Sunday, October 30, 2011

Not to de-municipalization

One of the repeated demands by many actors as a slogan in student conflict, is to de-municipalization of education. The diagnosis behind the proposal is a consensus.

Since 1981, public schoolswere transferred to be administered by the 350 municipalities, only rarely and very few municipalities have been able to assume fully the responsibility thatwas transferred. And what could they do it is because many extra resourceshave been allocated to it.

But it seems hasty to say that, given that the vast majority of municipalitieshave failed to manage well their educational establishments, should be exempted from that responsibility. Key seems to me to ask why this has occurred.

Saturday, October 1, 2011

Profit and Quality

The discussion on the profit on education has taken much of the debate, though far from being the explanation for our problems, much less solving them. I think it's an important issue that should be discussed. But we should banish the fantasy that the elimination or ratification of profit, resolve the problems of our educational system.

In a previous article I referred to profit from a more personal perspective, expressing my dismay over the pervasiveness of the spirit of profit between us.Now I want to do so from a technical perspective and propose. The discussion on the profit, separate from the discussion on quality, means not only putting the cart before the horse, but the wagon passing over the horse.

Because of time and space, I will only refer to the issue of profit in school education, since the context is quite different in higher education, where prohibited by law, and what has been lacking is the will to enforce and monitor compliance legal standards, even if there are issues pending to define, as the subject of profit in vocational education.

In school education, however, profit is not only permitted, but was deliberately used by the State to convene private actors to invest in education, and so quickly and substantially improve educational coverage and full-day schooling in Chile. It is then called a public policy that corporations and big business, but also and significantly to teachers and other professionals to create, maintain and support to schools throughout Chile.

Could the State now repent and change that policy, deciding that there can be no private schools administered under the incentive to profit by it? Absolutely, but it probably means that the state should take over this change, buying or expropriating private schools, or compensating the owners. Technically, the State would be taking away an acquired right and in justice, that can not be free. And as we know, the quality of education is not determined by who runs the school and whether for profit or not, so we would find a huge public spending, without any compensation in terms of quality (worth reading aexcellent academic work that shows how the hard data helped gain coverage, but has had no impact on the quality and, instead, do to increase social segregation).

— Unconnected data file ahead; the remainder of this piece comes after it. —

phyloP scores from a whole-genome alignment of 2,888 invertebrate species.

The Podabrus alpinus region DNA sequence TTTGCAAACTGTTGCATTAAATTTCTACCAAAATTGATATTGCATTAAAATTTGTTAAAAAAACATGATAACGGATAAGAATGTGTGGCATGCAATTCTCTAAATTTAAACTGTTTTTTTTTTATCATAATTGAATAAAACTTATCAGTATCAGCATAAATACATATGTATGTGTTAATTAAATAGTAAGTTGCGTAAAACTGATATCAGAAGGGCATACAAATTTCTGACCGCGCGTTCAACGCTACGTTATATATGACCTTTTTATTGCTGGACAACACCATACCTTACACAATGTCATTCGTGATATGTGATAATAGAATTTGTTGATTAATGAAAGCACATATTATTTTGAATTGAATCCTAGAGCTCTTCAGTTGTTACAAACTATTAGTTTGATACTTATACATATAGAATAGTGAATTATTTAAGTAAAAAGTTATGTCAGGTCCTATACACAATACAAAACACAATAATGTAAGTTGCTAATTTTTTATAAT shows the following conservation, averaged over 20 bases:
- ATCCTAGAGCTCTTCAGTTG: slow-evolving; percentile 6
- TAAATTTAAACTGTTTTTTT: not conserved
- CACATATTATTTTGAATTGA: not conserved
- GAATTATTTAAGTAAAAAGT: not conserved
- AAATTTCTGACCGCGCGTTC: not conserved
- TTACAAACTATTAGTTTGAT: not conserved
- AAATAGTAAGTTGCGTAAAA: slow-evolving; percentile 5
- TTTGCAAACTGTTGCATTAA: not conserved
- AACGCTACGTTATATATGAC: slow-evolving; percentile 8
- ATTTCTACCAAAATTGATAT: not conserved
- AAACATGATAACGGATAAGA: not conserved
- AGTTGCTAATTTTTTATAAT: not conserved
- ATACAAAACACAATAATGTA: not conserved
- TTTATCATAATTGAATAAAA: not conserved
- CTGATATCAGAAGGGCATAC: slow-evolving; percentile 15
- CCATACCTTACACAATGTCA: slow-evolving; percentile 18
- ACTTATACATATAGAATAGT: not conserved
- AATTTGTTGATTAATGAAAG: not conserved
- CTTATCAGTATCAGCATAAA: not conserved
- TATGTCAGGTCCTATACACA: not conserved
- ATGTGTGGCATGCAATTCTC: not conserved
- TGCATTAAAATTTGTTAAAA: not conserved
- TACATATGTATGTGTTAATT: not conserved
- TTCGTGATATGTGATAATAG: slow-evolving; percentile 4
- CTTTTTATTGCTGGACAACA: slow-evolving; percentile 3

I think there's a way of solving more practical, feasible and efficient, if we include the variable quality. Of course, this is a difficult concept to define, but some progress, let's assume for the purposes of the distribution of public resources, quality means the student results in national tests (hopefully more complete than the current SIMCE taken more frequently), the results of the teachers in the teacher evaluation process and some indicators associated with the facility management (enrollment, attendance, budget execution, parental involvement).

These results should then be weighted on the basis of context and vulnerability index of the students, so as not to compare apples and oranges and ensuring that there is no selection in the accessibility and maintenance of students in schools. These indicators can construct an algorithm that delivers a score for each school, say, 1 to 100. Sounds complicated, but is not as difficult as it seems.

So far we have talked about the quality, let us now return to profit. My proposal here is simple:
  • If as a result of this algorithm, a school receives 70 points or less (for example), then the holder can not remove utilities, and any eventual surplus must be reinvested in the school to improve its future performance.
  • If the result is between 70 and 80 points, the holder can withdraw a limited percentage of profits (say for example, up to 10% of the surplus).
  • If the school gets results between 80 and 90, the owner can remove a higher percentage (in our example, 20 percent of the surplus).
  • If the school gets more than 90 points, the holder can withdraw surplus without limit, it is doing an excellent job.
By contrast, if a school gets consistently less than 60 points (say, for three consecutive or five non-consecutive), can be operated by the Ministry of Education and required to develop specific actions for improvement. And if the school gets less than 50 points consistently, or does not improve after ministerial intervention, the authorities should be forced to close, remove the "decree cooperative" to the holder and offer alternatives to students.

Of course, this is a general initial description of a policy that would require much refinement and work. Nor is it a final or only solution, and requires to be accompanied by other policies if we want to achieve the necessary levels of quality education in the XXI century, among others, invest more heavily in preschool, school subsidies increase, improve selection and training of teachers, support substantive changes in policy management in schools, restructuring the vocational secondary education, strengthening public institutions, etc.. But I think it could be a possible and practical in the short term to maintain joint provision in education, a true role of guarantor for the state, and a stronger focus on quality.
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